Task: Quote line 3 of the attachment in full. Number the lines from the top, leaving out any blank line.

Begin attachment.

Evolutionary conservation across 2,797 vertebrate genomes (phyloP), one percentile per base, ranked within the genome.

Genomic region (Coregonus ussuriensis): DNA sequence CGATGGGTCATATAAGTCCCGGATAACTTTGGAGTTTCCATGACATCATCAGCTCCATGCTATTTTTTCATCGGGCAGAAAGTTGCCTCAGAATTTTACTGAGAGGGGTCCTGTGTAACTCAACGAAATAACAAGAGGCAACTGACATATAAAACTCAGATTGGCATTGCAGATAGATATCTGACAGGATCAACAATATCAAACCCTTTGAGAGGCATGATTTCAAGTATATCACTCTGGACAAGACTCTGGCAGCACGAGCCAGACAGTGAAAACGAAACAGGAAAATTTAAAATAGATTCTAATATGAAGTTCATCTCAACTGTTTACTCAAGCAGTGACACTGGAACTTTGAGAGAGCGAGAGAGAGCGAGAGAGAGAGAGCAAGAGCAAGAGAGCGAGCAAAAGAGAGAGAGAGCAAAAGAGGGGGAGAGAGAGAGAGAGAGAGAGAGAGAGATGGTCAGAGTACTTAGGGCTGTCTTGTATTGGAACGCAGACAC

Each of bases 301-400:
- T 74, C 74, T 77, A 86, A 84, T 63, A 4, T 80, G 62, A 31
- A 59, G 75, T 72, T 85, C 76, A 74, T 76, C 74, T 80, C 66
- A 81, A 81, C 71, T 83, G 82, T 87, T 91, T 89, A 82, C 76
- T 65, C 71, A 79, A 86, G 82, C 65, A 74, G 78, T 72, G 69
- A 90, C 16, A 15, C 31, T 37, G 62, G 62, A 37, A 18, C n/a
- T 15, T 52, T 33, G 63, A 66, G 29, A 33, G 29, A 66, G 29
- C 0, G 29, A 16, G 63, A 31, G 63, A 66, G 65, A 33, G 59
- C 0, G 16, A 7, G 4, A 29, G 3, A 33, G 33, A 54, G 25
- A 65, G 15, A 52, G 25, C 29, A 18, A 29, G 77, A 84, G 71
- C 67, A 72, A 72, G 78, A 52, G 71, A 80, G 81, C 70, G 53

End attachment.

Each of bases 301-400: